'Giant' discovery in space, All theories turned upside down. US scientists discovered a planet 11 times larger than Jupiter, the largest planet of the system, outside the Solar System. University of Arizona in the USA' The research conducted by an international team led by scientists from Turkey revealed the existence of a giant planet outside the Solar System.
Named “HD 106906 b,” the planet orbits the star HD 299 in the constellation Crux, 106906 light-years from Earth. HD 11 b, whose mass is 106906 times the size of Jupiter, the largest planet in the Solar System, caused surprise in the scientific world due to its giant structure and the huge distance between it and the star it is connected to.
In the article published on the University of Arizona's website, it was emphasized that the distance between the planet and its star, 650 times the average distance of the Earth from the Sun, turned the theories on planet formation upside down.
Compared to the Earth formed 4,5 billion years ago, HD 13 b, a young planet formed 106906 million years ago, still retains some of its heat in the process of formation. For this reason, the planet, which has a surface temperature of 1500 degrees Celsius, scatters invisible infrared light around it.
The science team, who discovered the existence of the planet with the help of thermal infrared cameras placed on the Magellan Telescope in the Atacama Desert in Chile, confirmed that the planet moves with the star it is connected to, by examining the data obtained by the Hubble Space Telescope for another research program 8 years ago. he did. on the Megallan Telescope.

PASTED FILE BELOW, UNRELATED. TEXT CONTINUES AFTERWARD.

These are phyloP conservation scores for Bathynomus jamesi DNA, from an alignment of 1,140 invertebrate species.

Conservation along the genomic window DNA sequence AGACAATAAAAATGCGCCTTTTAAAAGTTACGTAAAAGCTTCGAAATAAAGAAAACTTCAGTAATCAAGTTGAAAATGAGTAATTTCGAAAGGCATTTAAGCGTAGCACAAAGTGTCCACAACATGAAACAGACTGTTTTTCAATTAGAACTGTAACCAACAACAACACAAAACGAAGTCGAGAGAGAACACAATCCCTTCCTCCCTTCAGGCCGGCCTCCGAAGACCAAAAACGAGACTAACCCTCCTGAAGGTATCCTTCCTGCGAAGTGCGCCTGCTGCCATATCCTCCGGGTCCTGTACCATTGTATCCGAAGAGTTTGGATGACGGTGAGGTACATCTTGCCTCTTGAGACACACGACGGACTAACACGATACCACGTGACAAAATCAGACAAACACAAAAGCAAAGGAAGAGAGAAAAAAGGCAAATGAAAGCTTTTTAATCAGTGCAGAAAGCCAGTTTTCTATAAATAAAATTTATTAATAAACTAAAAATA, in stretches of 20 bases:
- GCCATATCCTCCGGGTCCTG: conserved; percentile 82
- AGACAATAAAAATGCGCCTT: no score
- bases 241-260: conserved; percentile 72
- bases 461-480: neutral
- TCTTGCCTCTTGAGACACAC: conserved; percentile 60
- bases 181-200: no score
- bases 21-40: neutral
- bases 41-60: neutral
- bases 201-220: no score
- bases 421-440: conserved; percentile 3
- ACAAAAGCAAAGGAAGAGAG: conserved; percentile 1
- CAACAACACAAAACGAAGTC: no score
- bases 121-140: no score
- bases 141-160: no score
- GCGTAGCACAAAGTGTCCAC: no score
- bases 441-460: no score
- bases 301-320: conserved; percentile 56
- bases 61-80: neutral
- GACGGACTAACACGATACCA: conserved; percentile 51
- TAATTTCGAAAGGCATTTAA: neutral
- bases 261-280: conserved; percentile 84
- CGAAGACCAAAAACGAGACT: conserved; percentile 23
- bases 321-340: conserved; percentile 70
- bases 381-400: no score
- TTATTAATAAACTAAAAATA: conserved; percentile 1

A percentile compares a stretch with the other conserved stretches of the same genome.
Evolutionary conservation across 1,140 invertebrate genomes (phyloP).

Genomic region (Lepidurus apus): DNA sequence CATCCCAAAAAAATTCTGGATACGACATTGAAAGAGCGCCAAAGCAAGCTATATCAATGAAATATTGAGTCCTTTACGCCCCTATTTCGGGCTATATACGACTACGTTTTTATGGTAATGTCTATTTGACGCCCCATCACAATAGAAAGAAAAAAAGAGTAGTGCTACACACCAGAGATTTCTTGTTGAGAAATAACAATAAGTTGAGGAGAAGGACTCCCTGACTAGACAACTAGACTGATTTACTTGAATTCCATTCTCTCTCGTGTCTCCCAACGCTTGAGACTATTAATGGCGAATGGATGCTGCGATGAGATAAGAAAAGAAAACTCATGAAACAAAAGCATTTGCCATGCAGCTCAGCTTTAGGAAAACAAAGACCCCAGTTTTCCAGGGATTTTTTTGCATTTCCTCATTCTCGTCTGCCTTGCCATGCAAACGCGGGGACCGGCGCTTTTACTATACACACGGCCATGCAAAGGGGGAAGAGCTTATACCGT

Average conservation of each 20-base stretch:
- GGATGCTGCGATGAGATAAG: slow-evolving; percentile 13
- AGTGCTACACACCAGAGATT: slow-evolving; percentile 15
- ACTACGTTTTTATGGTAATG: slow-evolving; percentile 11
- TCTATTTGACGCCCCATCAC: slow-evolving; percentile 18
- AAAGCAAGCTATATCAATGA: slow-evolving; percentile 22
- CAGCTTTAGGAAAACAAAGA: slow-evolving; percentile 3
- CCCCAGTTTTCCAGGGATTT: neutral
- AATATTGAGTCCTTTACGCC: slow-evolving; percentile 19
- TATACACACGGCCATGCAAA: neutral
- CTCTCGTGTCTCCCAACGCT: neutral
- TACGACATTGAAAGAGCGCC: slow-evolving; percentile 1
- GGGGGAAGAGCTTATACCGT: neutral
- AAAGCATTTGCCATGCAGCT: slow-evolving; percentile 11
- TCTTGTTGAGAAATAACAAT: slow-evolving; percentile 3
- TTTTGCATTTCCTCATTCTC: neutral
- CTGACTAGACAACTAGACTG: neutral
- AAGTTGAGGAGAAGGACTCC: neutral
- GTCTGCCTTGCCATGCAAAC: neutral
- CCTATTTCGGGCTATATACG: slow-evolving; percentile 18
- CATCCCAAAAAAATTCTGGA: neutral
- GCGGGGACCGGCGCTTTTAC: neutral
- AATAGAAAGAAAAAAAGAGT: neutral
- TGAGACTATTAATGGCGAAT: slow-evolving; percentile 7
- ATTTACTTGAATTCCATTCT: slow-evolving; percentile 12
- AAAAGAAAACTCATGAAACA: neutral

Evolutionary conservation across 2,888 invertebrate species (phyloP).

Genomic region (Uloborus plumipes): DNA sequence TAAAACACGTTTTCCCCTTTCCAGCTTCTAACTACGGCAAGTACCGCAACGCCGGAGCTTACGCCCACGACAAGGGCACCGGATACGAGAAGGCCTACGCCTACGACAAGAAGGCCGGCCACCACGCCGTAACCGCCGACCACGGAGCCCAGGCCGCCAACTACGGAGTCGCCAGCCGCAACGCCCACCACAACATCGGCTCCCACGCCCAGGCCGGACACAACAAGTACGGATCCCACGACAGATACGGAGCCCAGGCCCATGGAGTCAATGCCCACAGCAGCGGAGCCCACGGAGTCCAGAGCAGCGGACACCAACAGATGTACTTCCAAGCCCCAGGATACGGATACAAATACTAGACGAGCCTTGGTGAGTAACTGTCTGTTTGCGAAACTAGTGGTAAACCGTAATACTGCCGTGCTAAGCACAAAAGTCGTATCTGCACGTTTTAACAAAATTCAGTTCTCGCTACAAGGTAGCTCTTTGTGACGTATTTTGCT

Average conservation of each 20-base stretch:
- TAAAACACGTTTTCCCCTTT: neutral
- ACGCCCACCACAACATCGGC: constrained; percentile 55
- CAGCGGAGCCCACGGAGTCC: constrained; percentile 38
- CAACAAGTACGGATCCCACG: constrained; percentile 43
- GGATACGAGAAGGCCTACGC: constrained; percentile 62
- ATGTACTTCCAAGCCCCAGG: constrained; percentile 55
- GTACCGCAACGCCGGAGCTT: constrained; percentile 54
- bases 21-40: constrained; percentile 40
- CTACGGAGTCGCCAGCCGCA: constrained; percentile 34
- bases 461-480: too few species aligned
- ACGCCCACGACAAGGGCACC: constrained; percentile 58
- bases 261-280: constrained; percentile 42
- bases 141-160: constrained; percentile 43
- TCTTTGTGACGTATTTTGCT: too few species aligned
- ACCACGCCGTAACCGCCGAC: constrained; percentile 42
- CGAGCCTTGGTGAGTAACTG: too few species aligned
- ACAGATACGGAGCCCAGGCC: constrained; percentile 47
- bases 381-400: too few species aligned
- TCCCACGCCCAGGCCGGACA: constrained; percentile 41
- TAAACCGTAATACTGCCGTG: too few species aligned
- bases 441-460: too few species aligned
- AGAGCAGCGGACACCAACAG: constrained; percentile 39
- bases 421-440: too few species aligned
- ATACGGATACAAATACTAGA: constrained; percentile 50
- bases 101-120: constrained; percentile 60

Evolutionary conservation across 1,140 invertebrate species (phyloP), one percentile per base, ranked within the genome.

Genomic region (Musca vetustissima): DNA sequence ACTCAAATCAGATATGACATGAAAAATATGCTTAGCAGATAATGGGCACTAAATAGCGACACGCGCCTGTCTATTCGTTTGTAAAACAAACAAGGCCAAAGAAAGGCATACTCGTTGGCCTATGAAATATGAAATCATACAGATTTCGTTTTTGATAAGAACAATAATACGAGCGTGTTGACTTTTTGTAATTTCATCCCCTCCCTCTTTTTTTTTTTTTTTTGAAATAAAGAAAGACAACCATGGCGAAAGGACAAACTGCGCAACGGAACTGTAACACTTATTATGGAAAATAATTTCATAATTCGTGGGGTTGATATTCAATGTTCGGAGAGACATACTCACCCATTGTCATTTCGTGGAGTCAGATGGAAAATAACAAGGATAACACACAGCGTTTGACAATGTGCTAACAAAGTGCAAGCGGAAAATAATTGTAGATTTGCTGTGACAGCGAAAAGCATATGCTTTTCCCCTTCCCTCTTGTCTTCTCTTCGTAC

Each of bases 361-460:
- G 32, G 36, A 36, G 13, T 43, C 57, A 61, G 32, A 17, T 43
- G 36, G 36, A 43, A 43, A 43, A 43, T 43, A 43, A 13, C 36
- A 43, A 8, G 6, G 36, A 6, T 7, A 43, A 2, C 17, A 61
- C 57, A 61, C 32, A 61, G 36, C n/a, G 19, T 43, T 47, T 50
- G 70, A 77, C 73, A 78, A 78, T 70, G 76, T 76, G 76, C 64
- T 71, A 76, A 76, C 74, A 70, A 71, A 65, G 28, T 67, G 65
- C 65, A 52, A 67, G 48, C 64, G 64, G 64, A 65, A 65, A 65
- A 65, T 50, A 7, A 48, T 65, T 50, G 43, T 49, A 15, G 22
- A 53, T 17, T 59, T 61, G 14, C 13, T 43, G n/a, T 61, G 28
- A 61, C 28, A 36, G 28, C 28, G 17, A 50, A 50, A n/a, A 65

Thanks to the "Folded-port InfraRed Echelette (FIRE)" spectrograph, the researchers obtained detailed information about the nature and structure of the celestial body they discovered, and thus scientifically revealed that HD 106906 b is a planet orbiting a star.
THEORIES TURNED UP
According to one of the accepted theories in the scientific world, stars close to its star, such as Earth, are formed by the combination of small asteroid-like structures formed in a disk-shaped cloud of dust and gas, called the initial disk, around a star in formation. However, because this theory requires a very slow process, it is not sufficient to explain how a very young, giant planet such as HD 106906 b, far away from its parent star, was formed.
The other theory predicts that giant planets could form rapidly if the material that made up the initial disk collapsed directly. However, since it is very difficult for the masses of the initial disks to reach such a size as to form a planet like HD 106906 b, this is not considered sufficient to explain the formation of the giant planet in question.
The head of the scientific team, Vanessa Bailey, a graduate student in the Department of Astronomy at the University of Arizona, underlined that their discovery is of special importance since no known model of planet and star formation can explain this observed system.
Source : ntvmsnbc
📩 07/12/2013 10:47